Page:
Herbert Barnes spent nearly the whole of his ministerial life serving our congregation at Newcastle. Born in Grey Abbey, County Down, he was 25 when he determined to train for the Unitarian ministry. Two years at Queen’s University, Belfast were followed by three years at the Home Missionary College (later Unitarian College), Manchester, where he demonstrated his gifts of natural eloquence and preaching power.
After a short but successful ministry at Oldham Road, Manchester he accepted an offer to come to Newcastle, where he ministered from 1919 until he retired in 1951. In his Inquirer obituary he was described as having “laboured with conspicuous devotion and earned the reward of abundant success”. He could not have known that half way through his ministry the church would be faced with having to demolish the building as it became unsafe for public use. The congregation faced the inevitable, and, supported and encouraged by their minister, found a site in Ellison Place and built the present church in a thoroughly modern style recognised by its Grade II listing as a fine example of Art Deco design. Its opening in January 1940 was an occasion of great joy, although tempered with sadness for Herbert, whose wife Beatrice had died only two months before.
Beyond his preaching, of which it was said that extra chairs often had to be placed in the aisles to accommodate those who came to hear him, Barnes ministered to the wider population. He wrote a regular weekly column in the Newcastle Journal, and also a regular Saturday epilogue in the Evening Chronicle under the pen name Unitas. (Some of his writings were published and two copies of his Unitas book can be found on the table at the back of the Turner Hall.) He was forthright in his defence of those whom he believed wronged and is one of the few Gentiles to have his name inscribed in the Jewish Golden Book for his defence of those of that faith facing persecution in Germany in the 1930s. His articles in the Chronicle are direct and powerful. I quote from an article written in April 1932, just as the Nazi persecution of Jews began: “When will we learn to level these barriers to brotherhood, to see men just as men, to judge them by what they are, and not by the racial name they bear?”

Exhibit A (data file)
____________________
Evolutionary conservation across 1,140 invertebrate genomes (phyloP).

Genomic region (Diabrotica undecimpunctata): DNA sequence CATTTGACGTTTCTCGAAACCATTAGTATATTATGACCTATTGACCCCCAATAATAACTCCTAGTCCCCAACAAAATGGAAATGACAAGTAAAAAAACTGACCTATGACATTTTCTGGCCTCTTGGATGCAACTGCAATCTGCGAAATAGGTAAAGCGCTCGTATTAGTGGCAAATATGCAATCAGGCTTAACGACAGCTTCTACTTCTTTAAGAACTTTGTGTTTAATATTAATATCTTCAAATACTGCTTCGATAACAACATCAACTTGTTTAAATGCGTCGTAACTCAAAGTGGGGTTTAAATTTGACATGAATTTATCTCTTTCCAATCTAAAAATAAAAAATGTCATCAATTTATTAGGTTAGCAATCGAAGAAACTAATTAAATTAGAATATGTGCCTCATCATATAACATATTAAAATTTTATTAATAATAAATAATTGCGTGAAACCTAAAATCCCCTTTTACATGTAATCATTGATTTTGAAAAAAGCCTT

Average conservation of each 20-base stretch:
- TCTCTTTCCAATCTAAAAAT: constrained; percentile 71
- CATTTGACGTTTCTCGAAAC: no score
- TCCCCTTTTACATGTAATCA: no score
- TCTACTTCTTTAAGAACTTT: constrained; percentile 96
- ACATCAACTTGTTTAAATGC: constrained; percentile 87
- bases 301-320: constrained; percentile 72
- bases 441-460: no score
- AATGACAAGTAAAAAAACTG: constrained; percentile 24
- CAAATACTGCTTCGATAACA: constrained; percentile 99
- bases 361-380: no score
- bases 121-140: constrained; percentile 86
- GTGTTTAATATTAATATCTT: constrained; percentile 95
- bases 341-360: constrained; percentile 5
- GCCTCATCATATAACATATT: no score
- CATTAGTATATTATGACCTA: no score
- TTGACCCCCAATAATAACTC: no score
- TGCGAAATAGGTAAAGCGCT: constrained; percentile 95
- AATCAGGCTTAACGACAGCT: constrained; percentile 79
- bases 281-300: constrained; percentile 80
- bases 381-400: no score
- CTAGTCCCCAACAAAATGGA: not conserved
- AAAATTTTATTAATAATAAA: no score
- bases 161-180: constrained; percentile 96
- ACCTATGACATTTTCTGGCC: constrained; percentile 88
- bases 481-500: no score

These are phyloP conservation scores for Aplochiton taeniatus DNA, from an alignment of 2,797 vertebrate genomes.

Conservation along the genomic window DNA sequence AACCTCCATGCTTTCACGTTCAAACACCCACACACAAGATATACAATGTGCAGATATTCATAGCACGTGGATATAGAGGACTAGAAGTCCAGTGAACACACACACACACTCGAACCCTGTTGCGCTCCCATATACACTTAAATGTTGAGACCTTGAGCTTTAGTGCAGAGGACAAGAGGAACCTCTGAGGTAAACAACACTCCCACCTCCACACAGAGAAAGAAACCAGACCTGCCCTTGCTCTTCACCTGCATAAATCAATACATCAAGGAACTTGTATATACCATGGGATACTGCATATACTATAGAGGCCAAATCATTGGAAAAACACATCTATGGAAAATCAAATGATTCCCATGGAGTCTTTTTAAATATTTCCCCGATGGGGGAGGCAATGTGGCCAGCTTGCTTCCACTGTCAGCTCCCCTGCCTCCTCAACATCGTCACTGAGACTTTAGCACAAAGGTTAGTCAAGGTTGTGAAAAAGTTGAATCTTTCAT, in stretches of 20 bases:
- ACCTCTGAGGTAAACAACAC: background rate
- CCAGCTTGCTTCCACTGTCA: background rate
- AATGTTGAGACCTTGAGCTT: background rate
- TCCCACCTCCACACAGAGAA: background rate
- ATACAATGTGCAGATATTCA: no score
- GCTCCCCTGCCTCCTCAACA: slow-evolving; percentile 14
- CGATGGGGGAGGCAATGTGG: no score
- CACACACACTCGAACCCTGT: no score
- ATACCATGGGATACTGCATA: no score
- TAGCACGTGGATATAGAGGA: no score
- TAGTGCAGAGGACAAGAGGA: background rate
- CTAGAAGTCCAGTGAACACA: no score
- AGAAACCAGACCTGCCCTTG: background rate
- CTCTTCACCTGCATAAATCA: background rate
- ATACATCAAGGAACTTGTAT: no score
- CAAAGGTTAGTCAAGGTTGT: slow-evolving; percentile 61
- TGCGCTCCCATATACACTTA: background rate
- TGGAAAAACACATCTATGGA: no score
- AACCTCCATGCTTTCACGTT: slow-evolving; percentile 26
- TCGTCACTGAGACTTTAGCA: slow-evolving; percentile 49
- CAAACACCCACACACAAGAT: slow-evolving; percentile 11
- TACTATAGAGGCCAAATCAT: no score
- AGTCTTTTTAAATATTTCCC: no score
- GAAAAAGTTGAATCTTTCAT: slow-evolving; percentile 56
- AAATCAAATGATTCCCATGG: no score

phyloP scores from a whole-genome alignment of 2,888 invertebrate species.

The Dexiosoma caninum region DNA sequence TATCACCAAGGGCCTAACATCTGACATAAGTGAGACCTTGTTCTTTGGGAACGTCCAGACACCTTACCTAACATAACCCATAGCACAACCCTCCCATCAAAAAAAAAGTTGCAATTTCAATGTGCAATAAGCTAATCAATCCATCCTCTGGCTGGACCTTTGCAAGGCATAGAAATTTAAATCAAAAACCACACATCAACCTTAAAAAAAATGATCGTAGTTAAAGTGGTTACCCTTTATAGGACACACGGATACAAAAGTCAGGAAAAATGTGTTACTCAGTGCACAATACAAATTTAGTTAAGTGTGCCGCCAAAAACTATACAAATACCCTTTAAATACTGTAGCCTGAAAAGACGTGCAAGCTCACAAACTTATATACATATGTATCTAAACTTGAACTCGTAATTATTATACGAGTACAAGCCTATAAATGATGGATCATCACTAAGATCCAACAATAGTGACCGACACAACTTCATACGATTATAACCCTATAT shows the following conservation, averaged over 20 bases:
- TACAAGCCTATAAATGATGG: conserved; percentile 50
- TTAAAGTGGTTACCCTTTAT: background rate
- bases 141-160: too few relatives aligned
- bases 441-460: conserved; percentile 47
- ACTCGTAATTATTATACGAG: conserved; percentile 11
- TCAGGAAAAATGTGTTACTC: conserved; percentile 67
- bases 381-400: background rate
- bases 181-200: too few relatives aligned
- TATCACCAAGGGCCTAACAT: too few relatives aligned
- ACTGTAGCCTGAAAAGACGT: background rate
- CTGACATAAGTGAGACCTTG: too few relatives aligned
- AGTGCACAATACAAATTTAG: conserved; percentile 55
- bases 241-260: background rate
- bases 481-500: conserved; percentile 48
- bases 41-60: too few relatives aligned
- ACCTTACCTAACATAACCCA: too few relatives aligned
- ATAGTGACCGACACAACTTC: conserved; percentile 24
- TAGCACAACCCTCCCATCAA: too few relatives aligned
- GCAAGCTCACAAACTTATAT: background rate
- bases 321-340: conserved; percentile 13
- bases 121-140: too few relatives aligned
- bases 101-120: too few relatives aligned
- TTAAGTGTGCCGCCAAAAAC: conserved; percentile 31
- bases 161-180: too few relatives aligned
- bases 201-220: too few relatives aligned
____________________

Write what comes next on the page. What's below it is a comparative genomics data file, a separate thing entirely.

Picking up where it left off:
Herbert and Beatrice Barnes had three children, Abner, who was a Solicitor, Henry, who was a GP and Mary, the mother of Jonathan Devall, now living in Scotland, but who visits us occasionally when he is down south. Today we remember Herbert Barnes at church in many different ways. There is the very obvious Memorial stone in the outer vestibule which borrows the famous inscription to Sir Christopher Wren in St Paul’s Cathedral, “Si monumentum requiras, circumspice (if you seek a monument, look around you)”, recognising Barnes’s contribution to the building of Ellison Place.
There is a brass plaque affixed to the reading desk in the church recording that all the furnishings in the chancel were “given by friends in loving memory of Beatrice Barnes”. We have our Herbert Barnes Award which every year is available to pay a sum of money to a newly qualified minister leaving Unitarian College Manchester, to buy books to help in their chosen calling. And on the first Sunday in October every year we have Fellowship Sunday, which commemorates the start of Herbert Barnes’s ministry. This year on 6th October we will mark the centenary of his arrival in Newcastle.